Monday, September 22, 2014


I had an audition Friday morning. This was my first live one in a while. I was contacted at 6am about going to the audition at 11:45am later that day. My agent informed me that this was a big casting director and it would be in my best interest to meet them. Despite it being 6:15am, I was pumped and grateful for the chance to meet said casting director. 

Unfortunately, getting sides 5 hours before an audition isn't the ideal situation. I tried my best to memorize what I could, but with 8 pages of text I settled on trying to make some bold choices and attempt to avoid looking at the pages the entire time. I drove out to the casting office and while waiting to go in, my nerves started. I started to pep talk myself, but felt entirely unprepared. When it was finally my time to go in, I tensed up and sped through the scenes with none of my minimally rehearsed choices and was in and out within 5 minutes. 


All these excuses came surging through my brain, "If only I had more time. I wish I hadn't felt so rushed. There was too much pressure on this meeting. I didn't like the character anyway. I mean, I only got the sides this morning..." as I was driving away, I realized that none of these excuses were viable. They were just ways for me to avoid the truth: I lacked confidence, again.

This word. This feeling. This mindset; is my albatross. I have been grappling with it since first year at NTS. Prior to school, I didn't care what anyone thought of me, I knew who I was (or so I thought) and nothing was going to stop me from killing it every time I walked on stage. Having been smashed apart and slowly built back up at NTS, I'm still trying to reclaim that, once free, Wayne who would have done anything to get in front of people. I miss him; he is still inside me. Once I uncover him again, we can get on living the life he wants for me.

Granted, this was my 5th (in person) audition since graduation, so I have to give myself a break. I need a little more time to acclimate, that's normal. Nerves are normal they mean I care. I need to embrace their presence and breathe a little deeper.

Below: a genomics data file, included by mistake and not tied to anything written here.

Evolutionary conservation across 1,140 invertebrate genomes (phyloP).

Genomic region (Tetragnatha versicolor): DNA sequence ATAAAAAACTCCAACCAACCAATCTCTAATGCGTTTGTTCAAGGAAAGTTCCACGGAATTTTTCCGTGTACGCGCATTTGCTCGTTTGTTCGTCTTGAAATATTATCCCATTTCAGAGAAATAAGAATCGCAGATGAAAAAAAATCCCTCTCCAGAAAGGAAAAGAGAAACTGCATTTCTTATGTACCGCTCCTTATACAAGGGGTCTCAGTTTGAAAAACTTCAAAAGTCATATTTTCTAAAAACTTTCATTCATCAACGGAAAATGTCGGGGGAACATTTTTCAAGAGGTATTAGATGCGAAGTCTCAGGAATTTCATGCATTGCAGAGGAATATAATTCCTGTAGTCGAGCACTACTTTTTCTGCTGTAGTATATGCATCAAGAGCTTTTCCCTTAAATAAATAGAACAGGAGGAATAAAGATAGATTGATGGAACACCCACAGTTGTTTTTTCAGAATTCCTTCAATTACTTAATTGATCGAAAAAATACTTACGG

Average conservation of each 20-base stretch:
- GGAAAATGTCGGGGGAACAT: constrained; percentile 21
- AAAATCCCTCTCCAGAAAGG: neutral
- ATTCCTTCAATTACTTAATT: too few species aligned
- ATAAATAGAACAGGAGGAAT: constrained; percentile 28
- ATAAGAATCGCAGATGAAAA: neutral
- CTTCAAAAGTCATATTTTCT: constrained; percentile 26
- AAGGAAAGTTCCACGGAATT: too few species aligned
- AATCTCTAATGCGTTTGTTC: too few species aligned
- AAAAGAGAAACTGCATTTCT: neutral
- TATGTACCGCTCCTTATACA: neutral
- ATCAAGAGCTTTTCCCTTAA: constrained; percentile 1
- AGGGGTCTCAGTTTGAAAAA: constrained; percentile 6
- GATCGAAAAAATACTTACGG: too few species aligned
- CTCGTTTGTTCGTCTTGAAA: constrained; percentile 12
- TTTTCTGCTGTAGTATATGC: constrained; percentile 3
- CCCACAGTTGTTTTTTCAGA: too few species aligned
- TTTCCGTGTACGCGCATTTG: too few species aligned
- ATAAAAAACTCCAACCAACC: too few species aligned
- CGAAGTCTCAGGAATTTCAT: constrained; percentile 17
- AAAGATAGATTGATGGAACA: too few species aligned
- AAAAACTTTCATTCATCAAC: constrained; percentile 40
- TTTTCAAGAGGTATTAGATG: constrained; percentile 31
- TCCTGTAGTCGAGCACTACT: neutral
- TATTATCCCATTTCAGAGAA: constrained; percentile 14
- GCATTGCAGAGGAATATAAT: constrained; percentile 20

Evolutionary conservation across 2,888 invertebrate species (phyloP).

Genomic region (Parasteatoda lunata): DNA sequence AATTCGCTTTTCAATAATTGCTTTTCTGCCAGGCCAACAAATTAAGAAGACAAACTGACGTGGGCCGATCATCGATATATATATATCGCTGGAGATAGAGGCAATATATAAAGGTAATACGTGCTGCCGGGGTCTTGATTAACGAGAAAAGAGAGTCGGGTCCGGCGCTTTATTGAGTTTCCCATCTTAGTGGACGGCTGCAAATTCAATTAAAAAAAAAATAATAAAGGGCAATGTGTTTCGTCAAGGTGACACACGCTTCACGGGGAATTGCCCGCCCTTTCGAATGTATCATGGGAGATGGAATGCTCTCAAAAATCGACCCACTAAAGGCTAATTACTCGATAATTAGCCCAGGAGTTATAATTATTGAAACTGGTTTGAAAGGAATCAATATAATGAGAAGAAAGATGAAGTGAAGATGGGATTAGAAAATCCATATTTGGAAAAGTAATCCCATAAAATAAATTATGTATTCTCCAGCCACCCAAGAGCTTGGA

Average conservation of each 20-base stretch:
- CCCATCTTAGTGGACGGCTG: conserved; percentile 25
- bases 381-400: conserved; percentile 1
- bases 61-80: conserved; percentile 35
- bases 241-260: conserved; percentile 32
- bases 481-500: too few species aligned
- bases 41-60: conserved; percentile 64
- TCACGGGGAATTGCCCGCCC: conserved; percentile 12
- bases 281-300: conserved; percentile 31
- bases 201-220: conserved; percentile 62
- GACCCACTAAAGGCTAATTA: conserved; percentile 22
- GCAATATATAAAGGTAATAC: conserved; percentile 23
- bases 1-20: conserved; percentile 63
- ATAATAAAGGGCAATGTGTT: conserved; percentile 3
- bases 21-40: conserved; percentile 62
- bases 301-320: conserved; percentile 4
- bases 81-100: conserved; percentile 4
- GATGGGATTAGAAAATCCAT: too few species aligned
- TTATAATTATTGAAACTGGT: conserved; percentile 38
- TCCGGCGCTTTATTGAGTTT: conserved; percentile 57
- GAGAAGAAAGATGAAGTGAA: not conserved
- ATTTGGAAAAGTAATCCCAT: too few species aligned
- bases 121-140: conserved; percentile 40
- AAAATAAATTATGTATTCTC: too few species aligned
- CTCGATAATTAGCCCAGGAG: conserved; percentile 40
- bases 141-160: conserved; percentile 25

Some of these rooms aren't the most inviting or coziest places to show ones work, but these rooms are not for artistry, they are for business. That's what I have to keep in mind. I have to be professional and perform the best I can in the medium that is "the audition". No one is going to make me comfortable, that is my responsibility. I have to take my space and, if necessary, wait until the reader is with me; treat them as my scene partner. If my scene partner were rushing through dialogue and not connecting with me I would stop and ask them what was happening, or simply look at them until I am ready to speak. I put time into the piece; I deserve to do it the way I want.

Working on Olympus has taught me many things, but one of the biggest is how much confidence affects my work. When I walk onto set now I know what I'm doing, I know my character, I've done my homework, I know my lines inside and out, I know all the crew... it's a completely comfortable environment. Sure, there are days where I have to bare my soul to strangers, but I know that more or less they are all there with me, at the very least the director is. The set has become my home. I have to do the same with the audition room. I need be true to me and let my work shine through. I'm a well-trained, intelligent, talented actor so why am I not letting them see what I can do?

Fear? Doubt? Rejection? These things that have no place in my work. They need to be exorcized out of me then doused in nitroglycerin and smashed into thousands of unidentifiable pieces. 

From now on I will no longer succumb to the aforementioned. I will be brave, confident and specific in my choices. I will execute with passion and focus; my life depends on it.


I'm looking forward to getting back into a routine. I don't have a project coming up upon my return to Toronto so I'm excited to have time to establish said routine, while finally doing some things I have been putting off for years. Like learning how to play piano, cooking killer breakfasts, and getting my voice back in shape.

I've been obsessed with tight choreography lately and want to experience some live. I watched Pina last night and had forgotten how much dance speaks to my soul. I'm working on writing a play, while  developing some performance ideas. I want to meet more artists in my community, I want to collaborate on projects and ultimately get back in touch with my creativity. Through that I will rediscover "confident Wayne", who's been waiting to play for a while now.  


Monday, September 15, 2014

In the Air Tonight.